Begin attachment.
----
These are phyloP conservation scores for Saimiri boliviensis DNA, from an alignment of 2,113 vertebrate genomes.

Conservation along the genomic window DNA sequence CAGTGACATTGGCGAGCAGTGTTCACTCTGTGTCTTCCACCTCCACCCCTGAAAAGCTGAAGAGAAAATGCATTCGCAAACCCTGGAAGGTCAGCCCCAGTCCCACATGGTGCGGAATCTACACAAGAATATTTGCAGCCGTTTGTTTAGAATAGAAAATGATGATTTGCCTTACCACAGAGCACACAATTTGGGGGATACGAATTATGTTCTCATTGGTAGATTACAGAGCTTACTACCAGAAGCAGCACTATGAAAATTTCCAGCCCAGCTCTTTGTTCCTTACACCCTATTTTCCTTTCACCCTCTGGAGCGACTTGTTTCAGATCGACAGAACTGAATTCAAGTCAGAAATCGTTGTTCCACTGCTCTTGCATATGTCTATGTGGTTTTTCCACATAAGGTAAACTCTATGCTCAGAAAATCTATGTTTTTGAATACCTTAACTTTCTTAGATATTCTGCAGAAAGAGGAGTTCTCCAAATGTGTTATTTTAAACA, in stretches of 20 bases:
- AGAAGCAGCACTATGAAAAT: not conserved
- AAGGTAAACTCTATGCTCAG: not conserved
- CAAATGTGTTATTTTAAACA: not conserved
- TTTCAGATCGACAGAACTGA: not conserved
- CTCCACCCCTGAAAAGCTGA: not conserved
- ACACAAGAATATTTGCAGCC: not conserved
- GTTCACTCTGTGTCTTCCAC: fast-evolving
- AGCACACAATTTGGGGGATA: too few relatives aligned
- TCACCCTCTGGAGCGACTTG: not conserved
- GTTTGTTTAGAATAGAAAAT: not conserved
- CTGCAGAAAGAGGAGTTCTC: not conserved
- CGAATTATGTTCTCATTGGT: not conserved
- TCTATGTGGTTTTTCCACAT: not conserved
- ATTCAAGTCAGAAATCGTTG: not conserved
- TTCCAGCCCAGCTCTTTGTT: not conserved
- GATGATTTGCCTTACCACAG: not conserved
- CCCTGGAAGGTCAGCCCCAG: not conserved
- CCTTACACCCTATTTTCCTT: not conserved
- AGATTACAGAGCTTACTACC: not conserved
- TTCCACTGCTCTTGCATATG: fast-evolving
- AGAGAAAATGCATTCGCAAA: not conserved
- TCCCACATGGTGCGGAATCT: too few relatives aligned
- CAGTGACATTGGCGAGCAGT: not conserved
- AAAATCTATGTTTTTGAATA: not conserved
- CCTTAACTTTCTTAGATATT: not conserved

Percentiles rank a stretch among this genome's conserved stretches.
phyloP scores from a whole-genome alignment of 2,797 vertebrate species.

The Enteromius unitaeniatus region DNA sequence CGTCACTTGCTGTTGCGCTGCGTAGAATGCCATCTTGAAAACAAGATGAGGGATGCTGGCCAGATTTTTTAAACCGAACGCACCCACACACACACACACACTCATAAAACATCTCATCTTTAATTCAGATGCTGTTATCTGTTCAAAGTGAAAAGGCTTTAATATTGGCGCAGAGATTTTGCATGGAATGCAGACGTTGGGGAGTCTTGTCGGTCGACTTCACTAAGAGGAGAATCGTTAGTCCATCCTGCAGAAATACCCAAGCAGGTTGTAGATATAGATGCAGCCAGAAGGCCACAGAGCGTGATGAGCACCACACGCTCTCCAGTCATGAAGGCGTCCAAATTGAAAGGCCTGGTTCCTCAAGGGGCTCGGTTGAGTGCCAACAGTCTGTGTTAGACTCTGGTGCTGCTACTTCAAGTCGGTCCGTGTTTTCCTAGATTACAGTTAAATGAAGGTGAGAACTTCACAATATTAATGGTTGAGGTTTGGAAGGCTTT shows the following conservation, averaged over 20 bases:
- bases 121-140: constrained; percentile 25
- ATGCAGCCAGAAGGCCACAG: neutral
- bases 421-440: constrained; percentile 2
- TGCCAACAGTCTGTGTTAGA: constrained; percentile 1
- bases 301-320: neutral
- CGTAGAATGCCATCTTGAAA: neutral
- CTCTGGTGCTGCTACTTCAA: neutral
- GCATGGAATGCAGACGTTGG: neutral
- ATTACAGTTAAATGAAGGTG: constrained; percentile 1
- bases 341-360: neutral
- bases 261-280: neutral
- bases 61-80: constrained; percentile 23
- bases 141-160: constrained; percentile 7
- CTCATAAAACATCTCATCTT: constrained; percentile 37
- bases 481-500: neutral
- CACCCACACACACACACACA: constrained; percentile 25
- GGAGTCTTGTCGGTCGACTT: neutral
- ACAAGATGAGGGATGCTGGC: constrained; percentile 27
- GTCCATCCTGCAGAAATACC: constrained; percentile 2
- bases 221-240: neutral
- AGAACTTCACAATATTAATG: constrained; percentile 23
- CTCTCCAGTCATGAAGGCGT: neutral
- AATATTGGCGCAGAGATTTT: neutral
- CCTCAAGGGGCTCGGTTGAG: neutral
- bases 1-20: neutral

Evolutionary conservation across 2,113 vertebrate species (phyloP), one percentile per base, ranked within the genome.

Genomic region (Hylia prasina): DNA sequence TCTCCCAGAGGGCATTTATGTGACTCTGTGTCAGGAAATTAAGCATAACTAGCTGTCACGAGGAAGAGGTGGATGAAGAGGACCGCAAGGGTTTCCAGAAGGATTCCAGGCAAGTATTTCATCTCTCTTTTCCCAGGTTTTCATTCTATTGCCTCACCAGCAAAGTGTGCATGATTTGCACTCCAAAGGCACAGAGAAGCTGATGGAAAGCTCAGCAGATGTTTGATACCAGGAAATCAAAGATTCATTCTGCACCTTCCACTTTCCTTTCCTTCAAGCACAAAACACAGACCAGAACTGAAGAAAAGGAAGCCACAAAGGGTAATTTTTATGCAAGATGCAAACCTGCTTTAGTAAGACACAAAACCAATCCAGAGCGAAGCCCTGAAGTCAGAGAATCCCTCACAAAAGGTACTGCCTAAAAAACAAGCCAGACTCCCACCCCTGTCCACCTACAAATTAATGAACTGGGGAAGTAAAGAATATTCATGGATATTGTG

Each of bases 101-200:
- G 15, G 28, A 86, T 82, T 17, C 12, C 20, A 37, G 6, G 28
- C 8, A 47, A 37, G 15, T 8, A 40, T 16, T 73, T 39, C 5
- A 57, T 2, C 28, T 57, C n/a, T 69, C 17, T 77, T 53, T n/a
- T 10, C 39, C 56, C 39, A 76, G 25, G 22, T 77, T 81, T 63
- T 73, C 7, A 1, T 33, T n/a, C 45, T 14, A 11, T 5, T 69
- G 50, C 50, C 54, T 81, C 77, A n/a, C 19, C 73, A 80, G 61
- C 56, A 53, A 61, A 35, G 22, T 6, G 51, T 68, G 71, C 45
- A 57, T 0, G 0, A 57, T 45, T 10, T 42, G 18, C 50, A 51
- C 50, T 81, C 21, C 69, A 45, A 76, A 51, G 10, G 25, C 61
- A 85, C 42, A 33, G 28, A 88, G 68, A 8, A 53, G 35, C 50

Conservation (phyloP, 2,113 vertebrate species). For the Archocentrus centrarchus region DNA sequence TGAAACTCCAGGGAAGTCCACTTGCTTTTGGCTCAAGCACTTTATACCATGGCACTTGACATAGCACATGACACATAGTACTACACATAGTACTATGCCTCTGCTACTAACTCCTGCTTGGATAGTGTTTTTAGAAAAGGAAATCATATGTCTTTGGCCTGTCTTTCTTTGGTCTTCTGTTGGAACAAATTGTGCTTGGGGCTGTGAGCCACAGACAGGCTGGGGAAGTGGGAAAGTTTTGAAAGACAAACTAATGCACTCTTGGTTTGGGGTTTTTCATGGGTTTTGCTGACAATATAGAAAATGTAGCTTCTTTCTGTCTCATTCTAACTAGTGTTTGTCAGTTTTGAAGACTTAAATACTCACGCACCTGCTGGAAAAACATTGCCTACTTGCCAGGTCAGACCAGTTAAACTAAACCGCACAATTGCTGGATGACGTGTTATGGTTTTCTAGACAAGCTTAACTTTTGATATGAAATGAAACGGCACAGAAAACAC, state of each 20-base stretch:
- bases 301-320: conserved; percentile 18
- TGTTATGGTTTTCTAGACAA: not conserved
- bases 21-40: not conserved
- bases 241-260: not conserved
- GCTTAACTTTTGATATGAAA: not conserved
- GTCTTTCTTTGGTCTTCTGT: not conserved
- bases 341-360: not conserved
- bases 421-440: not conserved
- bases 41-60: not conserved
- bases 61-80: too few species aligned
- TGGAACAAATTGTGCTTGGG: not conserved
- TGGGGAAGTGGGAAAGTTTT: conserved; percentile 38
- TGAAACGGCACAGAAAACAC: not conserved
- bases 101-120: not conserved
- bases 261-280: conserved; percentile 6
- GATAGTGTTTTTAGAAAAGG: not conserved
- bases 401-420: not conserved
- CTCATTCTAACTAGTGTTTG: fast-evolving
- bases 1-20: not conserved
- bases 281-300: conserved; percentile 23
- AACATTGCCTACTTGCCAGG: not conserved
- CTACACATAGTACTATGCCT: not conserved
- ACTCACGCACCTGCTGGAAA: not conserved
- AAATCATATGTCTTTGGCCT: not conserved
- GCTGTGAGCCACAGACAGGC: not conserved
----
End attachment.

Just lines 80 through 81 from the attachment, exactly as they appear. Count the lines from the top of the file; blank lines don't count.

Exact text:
- TGGAACAAATTGTGCTTGGG: not conserved
- TGGGGAAGTGGGAAAGTTTT: conserved; percentile 38